Here’s just how badly cheap brake pads perform

The braking system needs to be the most reliable system on your car. No ifs, and, or buts. That means keeping the system in tip-top shape and replacing parts as they wear out. Like many other systems, those repair parts come in various price ranges. There’s no question that maintenance is essential, but are the expensive parts are truly worth it? Engineering Explained recently showed us how brake pads are tested and how the affordable sorts stack up against the more pricey varieties.

This is a companion discussion topic for the original entry at https://www.hagerty.com/articles-videos/articles/2019/11/06/heres-just-how-badly-cheap-brake-pads-perform

I am surprised that he kept saying “pressure” when he was talking about a “force”.

He’s referring to the fluid pressure. There is most likely a pressure gauge on the caliper.

No he was not.

No he was not.

Interesting, but hardly definitive. Key take away - don’t buy the cheapest pads. But, there are many brake pad manufactures out there, so a simple price comparison is of limited value. Would be more useful to see, organic versus semi-metalic versus carbon ceramic - and probably others I can’t think of off the top of the head. Probably too much to ask for so what do folks reading this endorse. I use carbon ceramic pads in my vehicles.

Having been a sales rep for the Aftermarket for 40 years. and SEMA Rep of the year a few times, I am Convinced that buying either Hawk or Centric pads are the Rolex of the group. You can pick your poison after that. Usually the cheaper you get the further you get away from quality anything, especially pads. VERY few true manufacturers of these pads like Hawk or Centric exist. Almost every other high quality, company buys them from someone else, and re-boxes them as their own “special” blend. Only other pads I would recommend are the original OEM pads, that came with the car in the first place.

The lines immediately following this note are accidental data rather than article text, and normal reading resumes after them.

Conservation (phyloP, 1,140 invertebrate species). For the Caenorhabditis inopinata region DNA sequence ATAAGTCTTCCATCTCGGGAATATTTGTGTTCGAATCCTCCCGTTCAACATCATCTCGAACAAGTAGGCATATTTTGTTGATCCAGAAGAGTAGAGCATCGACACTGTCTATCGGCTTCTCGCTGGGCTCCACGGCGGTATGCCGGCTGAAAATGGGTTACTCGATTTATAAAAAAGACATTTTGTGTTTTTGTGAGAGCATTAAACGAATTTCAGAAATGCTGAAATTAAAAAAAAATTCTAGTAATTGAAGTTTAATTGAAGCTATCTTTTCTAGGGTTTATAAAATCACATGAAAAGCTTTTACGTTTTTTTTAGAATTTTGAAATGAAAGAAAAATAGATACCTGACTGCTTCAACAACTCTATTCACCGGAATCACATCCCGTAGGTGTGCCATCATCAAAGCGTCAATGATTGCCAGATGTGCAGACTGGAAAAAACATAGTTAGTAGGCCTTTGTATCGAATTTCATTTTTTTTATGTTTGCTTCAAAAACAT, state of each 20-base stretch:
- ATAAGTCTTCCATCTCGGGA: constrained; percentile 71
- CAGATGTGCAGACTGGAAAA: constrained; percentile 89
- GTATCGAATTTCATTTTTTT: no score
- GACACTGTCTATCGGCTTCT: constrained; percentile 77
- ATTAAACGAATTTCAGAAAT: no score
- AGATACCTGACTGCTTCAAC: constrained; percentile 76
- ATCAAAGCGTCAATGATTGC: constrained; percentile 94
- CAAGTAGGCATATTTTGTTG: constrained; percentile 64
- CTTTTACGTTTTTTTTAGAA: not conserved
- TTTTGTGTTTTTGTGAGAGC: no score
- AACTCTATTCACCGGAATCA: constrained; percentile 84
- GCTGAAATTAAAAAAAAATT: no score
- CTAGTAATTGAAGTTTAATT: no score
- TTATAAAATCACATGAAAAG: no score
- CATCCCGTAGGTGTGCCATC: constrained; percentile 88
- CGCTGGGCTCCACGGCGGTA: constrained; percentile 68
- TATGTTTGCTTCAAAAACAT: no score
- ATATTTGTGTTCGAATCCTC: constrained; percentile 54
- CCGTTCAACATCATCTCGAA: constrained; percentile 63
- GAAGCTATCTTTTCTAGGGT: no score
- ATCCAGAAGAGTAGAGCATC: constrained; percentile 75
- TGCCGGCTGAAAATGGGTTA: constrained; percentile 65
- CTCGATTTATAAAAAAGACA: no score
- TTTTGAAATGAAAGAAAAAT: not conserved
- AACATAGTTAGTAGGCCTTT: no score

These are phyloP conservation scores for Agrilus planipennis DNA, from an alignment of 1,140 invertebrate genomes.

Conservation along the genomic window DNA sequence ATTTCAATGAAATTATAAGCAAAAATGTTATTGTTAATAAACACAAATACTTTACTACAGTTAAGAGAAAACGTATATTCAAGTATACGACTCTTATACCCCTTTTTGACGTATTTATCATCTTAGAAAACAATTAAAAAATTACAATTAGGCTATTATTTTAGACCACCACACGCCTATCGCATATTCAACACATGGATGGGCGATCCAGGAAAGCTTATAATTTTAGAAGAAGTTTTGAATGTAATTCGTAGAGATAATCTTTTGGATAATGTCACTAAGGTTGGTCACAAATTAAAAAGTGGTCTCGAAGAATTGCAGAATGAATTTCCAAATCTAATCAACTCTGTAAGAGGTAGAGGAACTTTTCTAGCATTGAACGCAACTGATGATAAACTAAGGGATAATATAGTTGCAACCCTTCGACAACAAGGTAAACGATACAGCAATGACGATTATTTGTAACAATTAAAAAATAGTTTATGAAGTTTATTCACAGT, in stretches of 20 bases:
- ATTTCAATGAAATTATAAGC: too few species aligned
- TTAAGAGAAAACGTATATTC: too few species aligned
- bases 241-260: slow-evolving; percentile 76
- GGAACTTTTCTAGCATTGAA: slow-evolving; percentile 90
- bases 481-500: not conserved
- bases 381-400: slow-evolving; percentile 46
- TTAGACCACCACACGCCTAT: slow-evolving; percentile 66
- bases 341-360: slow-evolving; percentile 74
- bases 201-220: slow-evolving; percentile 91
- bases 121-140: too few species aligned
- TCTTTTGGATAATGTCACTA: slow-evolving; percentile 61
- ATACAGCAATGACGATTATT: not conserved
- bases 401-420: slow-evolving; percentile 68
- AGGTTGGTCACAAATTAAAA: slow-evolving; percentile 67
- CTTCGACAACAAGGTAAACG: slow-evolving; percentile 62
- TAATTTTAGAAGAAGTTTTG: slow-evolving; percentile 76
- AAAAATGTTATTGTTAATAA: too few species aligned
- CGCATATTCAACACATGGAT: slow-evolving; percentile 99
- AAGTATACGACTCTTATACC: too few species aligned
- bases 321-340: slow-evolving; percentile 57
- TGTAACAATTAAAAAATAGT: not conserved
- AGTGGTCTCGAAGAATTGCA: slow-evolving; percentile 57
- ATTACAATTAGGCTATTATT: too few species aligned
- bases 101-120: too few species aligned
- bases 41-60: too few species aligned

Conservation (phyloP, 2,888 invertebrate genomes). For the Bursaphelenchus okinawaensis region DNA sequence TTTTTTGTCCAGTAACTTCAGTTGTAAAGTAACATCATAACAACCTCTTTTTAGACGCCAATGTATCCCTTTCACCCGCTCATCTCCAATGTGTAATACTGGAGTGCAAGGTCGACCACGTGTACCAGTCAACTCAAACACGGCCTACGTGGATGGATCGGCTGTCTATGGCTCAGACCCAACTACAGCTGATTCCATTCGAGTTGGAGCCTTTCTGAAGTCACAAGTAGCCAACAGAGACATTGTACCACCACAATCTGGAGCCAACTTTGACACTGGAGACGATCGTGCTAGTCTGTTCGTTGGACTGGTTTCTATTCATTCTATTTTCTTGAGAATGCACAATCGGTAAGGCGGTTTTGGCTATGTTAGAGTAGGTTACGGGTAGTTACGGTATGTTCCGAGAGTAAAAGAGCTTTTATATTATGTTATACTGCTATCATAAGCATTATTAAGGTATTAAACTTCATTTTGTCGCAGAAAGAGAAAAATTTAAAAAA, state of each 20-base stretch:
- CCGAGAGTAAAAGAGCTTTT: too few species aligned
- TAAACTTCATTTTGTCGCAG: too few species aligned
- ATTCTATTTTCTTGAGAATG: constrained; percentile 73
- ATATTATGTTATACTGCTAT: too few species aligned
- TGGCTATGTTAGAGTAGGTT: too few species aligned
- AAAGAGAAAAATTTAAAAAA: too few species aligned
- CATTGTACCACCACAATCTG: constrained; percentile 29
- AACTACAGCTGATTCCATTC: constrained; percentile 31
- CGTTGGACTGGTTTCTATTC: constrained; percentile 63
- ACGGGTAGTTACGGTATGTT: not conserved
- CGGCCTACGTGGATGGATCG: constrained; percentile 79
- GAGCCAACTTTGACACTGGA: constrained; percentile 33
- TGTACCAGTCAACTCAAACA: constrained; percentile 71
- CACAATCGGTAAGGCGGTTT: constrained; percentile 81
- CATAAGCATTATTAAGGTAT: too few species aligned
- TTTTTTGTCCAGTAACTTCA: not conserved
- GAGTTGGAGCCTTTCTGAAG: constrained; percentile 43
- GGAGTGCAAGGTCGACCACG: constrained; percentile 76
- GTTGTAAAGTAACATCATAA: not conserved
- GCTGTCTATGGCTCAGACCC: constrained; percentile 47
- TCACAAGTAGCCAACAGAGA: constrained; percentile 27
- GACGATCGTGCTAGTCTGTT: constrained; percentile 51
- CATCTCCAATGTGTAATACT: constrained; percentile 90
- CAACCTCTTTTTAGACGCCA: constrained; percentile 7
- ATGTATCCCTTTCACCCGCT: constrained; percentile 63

Looking at the video, he used the term "brake pedal effort" when it showed a foot applied to the pedal (force) but whenever the narrator referenced pressure, he was pointing at the graphs and in particular, the green data. If you look at the charts, “Force” is not there at all. Pressure however is there several times, measured in “bars”. In the case of the cheap pads, after fade kicked in, it was requiring a pressure of 150 Bar to stop the disk. (2,175 PSI) It is indeed the fluid pressure in the system being discussed. I don’t see any units of “Force” (lbs, Kg or Newtons) on the graphs.

@mzimmer475 - I was a little surprised by the OEM pad’s performance. I know I shouldn’t have been, but I really assumed it would be closer to the budget pads. I guess this is one more case explaining what assume means…

Budget is not the reason I buy cheap pads. I’m trying to get pads that won’t ruin my rotors. This is the parameter I’d like to see.

@dpely2 - I am curious what you mean by “not ruin my rotors.” Rotor are inherently consumable as part of the brake system. If they are not being worn, the brakes aren’t working.

Not attacking, just curious as to your perspective.

Looks like the mid-level pads are the way to go in terms of value. I’ve always bought them with minimal problems overall. In fact, I’ve never really had a problem with friction aside from some pretty dusty, semi-metallic formulations. After 28 years of selling auto parts, I can tell you that most people buy the cheapest crap that they can and then complain a month later. Most of the problems are not the pads themselves, but the improper installation of them. No one cleans and lubes the slides, cleans and lubes the mounting points on the caliper bracket or replace the rotors. They do pad slaps and then say that the product they bought was defective. I got tired of handing free brake parts to people who didn’t deserve them and basically took advantage of a store’s “warranty”.

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